Wednesday, Jan. 30, 2013
This Week's News
Medicare reform must focus on quality to improve outcomes, reduce costs, experts say
Health care experts agree that today's Medicare system is unsustainable. But what would Medicare reform look like, and what needs to happen to put the nation on the road to reform?
National thought leaders—including Thomas Claffey, MD; Grace Terrell, MD; and Edward G. Murphy, MD (pictured above)—discussed these issues Tuesday at a National Journal policy forum underwritten by the AMA. Consisting of three panel discussions, the event brought together physicians, health care executives, congressional staff experts and other key voices to explore ways to build a higher-performing Medicare system.
Panelists said the Medicare system needs to focus on quality of care rather than the volume of services provided—a fundamental change that will require restructuring how care is delivered and paid for.
"Not enough attention has been paid to improving quality and efficiency," said Gail Wilensky, senior fellow at Project HOPE and former director of the Medicare and Medicaid programs. "We need to find the best way to help physicians so they can take care of their patients."
Dr. Murphy, professor of medicine at Virginia Tech Carilion School of Medicine, noted that chronic diseases have become the primary health issue for most American patients. But today's system doesn't support the kind of continuous care needed for disease management.
Panelists suggested that improving outcomes and reducing costs in the Medicare system will require more team-based care and greater collaboration among physicians. One recommendation was that physicians could more efficiently interact with Medicare collectively through physician organizations, including multispecialty medical groups, independent physician associations, hospitals or accountable care organizations.
Models for delivery and payment reform will need to be developed and tested, panelists said.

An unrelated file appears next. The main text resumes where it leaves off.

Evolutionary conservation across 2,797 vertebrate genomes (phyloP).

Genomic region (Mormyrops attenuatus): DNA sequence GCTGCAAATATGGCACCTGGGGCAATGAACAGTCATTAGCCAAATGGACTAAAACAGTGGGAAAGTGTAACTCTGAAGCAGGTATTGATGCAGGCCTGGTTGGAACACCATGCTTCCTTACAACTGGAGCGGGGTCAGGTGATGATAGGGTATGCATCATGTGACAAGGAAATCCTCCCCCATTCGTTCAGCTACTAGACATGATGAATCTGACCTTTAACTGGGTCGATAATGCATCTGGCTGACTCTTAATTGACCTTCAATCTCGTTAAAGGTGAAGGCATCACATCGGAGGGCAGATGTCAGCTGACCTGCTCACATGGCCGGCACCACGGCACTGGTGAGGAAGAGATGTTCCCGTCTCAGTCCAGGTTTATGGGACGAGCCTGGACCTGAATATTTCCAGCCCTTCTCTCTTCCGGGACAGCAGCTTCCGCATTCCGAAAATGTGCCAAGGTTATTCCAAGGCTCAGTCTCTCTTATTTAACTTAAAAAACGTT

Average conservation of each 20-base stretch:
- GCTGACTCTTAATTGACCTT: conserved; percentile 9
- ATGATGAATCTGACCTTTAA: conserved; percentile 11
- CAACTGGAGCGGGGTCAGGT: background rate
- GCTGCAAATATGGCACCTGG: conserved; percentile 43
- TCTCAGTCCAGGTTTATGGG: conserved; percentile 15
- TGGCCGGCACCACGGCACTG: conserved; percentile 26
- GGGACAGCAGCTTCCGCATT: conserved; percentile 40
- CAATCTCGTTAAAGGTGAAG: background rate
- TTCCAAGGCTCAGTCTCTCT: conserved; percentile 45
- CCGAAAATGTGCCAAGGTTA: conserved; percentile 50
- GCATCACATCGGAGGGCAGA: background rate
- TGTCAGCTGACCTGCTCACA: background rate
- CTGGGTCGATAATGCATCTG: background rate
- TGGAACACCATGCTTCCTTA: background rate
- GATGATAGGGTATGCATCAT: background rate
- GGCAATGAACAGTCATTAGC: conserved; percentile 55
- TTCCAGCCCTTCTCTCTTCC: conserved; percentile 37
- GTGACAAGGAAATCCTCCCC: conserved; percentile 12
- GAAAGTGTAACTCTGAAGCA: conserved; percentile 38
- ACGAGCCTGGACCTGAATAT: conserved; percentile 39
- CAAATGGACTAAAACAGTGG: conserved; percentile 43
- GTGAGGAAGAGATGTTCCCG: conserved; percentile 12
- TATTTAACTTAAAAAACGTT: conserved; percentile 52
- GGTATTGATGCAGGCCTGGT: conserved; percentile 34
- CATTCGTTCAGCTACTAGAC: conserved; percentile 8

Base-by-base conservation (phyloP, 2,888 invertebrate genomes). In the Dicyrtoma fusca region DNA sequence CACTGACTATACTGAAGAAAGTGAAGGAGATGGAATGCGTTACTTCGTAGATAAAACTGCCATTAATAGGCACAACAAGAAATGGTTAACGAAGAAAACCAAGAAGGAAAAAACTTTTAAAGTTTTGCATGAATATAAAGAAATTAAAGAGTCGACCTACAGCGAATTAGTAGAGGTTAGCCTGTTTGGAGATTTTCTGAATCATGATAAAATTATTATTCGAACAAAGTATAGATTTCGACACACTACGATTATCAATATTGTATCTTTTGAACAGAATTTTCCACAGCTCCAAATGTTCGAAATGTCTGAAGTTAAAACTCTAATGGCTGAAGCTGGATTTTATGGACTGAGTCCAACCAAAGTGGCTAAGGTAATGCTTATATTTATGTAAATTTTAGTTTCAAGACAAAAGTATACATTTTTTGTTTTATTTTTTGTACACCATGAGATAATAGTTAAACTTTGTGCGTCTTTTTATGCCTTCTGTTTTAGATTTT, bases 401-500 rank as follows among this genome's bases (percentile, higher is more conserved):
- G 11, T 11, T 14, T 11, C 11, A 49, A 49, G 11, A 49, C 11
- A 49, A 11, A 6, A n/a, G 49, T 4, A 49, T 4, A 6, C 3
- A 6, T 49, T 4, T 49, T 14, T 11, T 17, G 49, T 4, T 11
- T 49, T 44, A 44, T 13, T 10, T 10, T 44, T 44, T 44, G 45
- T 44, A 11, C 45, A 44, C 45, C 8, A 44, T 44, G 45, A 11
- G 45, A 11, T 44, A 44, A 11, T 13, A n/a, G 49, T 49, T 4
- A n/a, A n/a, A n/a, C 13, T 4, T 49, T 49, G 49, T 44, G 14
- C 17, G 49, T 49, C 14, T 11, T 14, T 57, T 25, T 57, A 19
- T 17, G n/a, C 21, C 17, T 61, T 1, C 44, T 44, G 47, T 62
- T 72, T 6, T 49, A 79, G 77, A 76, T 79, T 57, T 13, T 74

Len Nichols, director of the Center for Health Policy Research and Ethics at George Mason University, pointed to new models that have worked for communities around the United States. He believes Medicare would do well to join successful local initiatives and then adapt those models for wider use.
"We don't need the whole country to do it on their own," Nichols said. "We do need good examples to show everyone else how it works."
Panelists also noted the importance of physician leadership in developing and implementing such changes. Another key to success will be collaboration across stakeholders, including Medicare, private payers, patients and employers.
In closing remarks, AMA Executive Vice President and CEO James L. Madara, MD (left), underscored the need for reforming Medicare. He pointed to the AMA's driving principles and core elements for transitioning to a high-performing Medicare system, which the AMA and more than 100 other medical associations have submitted to Congress.
Dr. Madara said the AMA is collaborating with numerous stakeholders to make the entire health care system a high-performing one for physicians, patients and the nation.
"We're focused on value and quality care," Dr. Madara said. "And we're focused on educating physicians in a way that would allow them to participate in this future that's more team-based and quite different than medicine of the past.
"We're also thinking about physician sustainability of practice so physicians can do what they love to do—and that is taking care of patients."